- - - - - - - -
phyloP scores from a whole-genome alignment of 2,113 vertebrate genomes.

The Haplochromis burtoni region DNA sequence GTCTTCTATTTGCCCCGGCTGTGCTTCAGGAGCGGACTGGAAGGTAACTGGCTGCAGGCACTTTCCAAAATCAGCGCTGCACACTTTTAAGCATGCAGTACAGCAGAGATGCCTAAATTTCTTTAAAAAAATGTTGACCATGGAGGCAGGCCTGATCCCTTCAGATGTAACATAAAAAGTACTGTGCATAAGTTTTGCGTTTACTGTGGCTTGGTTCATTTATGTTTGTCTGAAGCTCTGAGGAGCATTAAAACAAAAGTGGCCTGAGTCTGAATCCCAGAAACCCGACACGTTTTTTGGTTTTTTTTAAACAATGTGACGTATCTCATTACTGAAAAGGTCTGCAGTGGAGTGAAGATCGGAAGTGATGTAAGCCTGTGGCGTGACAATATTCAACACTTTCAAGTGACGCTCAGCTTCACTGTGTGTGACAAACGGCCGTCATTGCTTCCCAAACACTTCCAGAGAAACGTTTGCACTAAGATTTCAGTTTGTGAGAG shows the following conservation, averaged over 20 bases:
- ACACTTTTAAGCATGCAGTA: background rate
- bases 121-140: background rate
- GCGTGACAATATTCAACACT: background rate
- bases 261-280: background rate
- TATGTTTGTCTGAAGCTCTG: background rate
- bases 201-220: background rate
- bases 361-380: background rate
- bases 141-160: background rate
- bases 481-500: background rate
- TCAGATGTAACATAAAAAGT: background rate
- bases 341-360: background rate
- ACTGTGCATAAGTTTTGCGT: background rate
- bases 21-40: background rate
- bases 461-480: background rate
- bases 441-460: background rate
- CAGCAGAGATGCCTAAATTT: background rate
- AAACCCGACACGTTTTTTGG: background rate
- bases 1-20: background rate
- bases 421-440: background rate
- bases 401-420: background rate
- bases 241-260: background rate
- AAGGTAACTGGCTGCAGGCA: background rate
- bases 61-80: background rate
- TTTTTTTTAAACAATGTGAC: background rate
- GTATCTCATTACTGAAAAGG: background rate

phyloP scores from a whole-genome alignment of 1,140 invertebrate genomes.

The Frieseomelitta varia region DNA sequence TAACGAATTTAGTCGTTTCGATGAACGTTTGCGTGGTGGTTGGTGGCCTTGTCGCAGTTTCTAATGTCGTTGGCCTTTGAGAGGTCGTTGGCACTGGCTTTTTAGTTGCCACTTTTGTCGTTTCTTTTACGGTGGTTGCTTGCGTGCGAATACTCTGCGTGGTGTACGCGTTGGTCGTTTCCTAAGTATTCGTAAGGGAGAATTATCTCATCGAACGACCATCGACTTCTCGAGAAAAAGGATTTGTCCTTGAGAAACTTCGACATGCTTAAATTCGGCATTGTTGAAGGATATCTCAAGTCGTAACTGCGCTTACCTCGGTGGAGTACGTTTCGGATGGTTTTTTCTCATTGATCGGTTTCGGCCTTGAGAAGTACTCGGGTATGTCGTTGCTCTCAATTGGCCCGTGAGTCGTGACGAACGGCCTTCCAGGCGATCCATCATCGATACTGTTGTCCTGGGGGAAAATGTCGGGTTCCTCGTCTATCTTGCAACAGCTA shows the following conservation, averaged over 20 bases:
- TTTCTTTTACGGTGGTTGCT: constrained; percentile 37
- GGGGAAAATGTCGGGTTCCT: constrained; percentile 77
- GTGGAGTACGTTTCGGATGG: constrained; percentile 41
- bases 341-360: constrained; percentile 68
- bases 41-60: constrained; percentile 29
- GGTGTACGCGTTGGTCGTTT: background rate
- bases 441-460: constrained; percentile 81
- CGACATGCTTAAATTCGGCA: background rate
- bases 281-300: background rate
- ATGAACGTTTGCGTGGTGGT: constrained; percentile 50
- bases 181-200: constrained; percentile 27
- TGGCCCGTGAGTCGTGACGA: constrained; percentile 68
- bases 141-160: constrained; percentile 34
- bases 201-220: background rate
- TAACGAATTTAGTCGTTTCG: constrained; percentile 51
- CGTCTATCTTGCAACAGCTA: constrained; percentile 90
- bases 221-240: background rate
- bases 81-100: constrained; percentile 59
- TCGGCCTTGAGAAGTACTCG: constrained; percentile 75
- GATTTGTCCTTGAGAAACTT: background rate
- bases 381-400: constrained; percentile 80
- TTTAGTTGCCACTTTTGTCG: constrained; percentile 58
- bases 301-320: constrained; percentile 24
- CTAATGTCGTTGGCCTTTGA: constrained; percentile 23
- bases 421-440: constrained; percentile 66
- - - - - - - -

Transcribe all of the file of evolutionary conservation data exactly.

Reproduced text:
phyloP scores from a whole-genome alignment of 2,113 vertebrate genomes.

The Haplochromis burtoni region DNA sequence GTCTTCTATTTGCCCCGGCTGTGCTTCAGGAGCGGACTGGAAGGTAACTGGCTGCAGGCACTTTCCAAAATCAGCGCTGCACACTTTTAAGCATGCAGTACAGCAGAGATGCCTAAATTTCTTTAAAAAAATGTTGACCATGGAGGCAGGCCTGATCCCTTCAGATGTAACATAAAAAGTACTGTGCATAAGTTTTGCGTTTACTGTGGCTTGGTTCATTTATGTTTGTCTGAAGCTCTGAGGAGCATTAAAACAAAAGTGGCCTGAGTCTGAATCCCAGAAACCCGACACGTTTTTTGGTTTTTTTTAAACAATGTGACGTATCTCATTACTGAAAAGGTCTGCAGTGGAGTGAAGATCGGAAGTGATGTAAGCCTGTGGCGTGACAATATTCAACACTTTCAAGTGACGCTCAGCTTCACTGTGTGTGACAAACGGCCGTCATTGCTTCCCAAACACTTCCAGAGAAACGTTTGCACTAAGATTTCAGTTTGTGAGAG shows the following conservation, averaged over 20 bases:
- ACACTTTTAAGCATGCAGTA: background rate
- bases 121-140: background rate
- GCGTGACAATATTCAACACT: background rate
- bases 261-280: background rate
- TATGTTTGTCTGAAGCTCTG: background rate
- bases 201-220: background rate
- bases 361-380: background rate
- bases 141-160: background rate
- bases 481-500: background rate
- TCAGATGTAACATAAAAAGT: background rate
- bases 341-360: background rate
- ACTGTGCATAAGTTTTGCGT: background rate
- bases 21-40: background rate
- bases 461-480: background rate
- bases 441-460: background rate
- CAGCAGAGATGCCTAAATTT: background rate
- AAACCCGACACGTTTTTTGG: background rate
- bases 1-20: background rate
- bases 421-440: background rate
- bases 401-420: background rate
- bases 241-260: background rate
- AAGGTAACTGGCTGCAGGCA: background rate
- bases 61-80: background rate
- TTTTTTTTAAACAATGTGAC: background rate
- GTATCTCATTACTGAAAAGG: background rate

phyloP scores from a whole-genome alignment of 1,140 invertebrate genomes.

The Frieseomelitta varia region DNA sequence TAACGAATTTAGTCGTTTCGATGAACGTTTGCGTGGTGGTTGGTGGCCTTGTCGCAGTTTCTAATGTCGTTGGCCTTTGAGAGGTCGTTGGCACTGGCTTTTTAGTTGCCACTTTTGTCGTTTCTTTTACGGTGGTTGCTTGCGTGCGAATACTCTGCGTGGTGTACGCGTTGGTCGTTTCCTAAGTATTCGTAAGGGAGAATTATCTCATCGAACGACCATCGACTTCTCGAGAAAAAGGATTTGTCCTTGAGAAACTTCGACATGCTTAAATTCGGCATTGTTGAAGGATATCTCAAGTCGTAACTGCGCTTACCTCGGTGGAGTACGTTTCGGATGGTTTTTTCTCATTGATCGGTTTCGGCCTTGAGAAGTACTCGGGTATGTCGTTGCTCTCAATTGGCCCGTGAGTCGTGACGAACGGCCTTCCAGGCGATCCATCATCGATACTGTTGTCCTGGGGGAAAATGTCGGGTTCCTCGTCTATCTTGCAACAGCTA shows the following conservation, averaged over 20 bases:
- TTTCTTTTACGGTGGTTGCT: constrained; percentile 37
- GGGGAAAATGTCGGGTTCCT: constrained; percentile 77
- GTGGAGTACGTTTCGGATGG: constrained; percentile 41
- bases 341-360: constrained; percentile 68
- bases 41-60: constrained; percentile 29
- GGTGTACGCGTTGGTCGTTT: background rate
- bases 441-460: constrained; percentile 81
- CGACATGCTTAAATTCGGCA: background rate
- bases 281-300: background rate
- ATGAACGTTTGCGTGGTGGT: constrained; percentile 50
- bases 181-200: constrained; percentile 27
- TGGCCCGTGAGTCGTGACGA: constrained; percentile 68
- bases 141-160: constrained; percentile 34
- bases 201-220: background rate
- TAACGAATTTAGTCGTTTCG: constrained; percentile 51
- CGTCTATCTTGCAACAGCTA: constrained; percentile 90
- bases 221-240: background rate
- bases 81-100: constrained; percentile 59
- TCGGCCTTGAGAAGTACTCG: constrained; percentile 75
- GATTTGTCCTTGAGAAACTT: background rate
- bases 381-400: constrained; percentile 80
- TTTAGTTGCCACTTTTGTCG: constrained; percentile 58
- bases 301-320: constrained; percentile 24
- CTAATGTCGTTGGCCTTTGA: constrained; percentile 23
- bases 421-440: constrained; percentile 66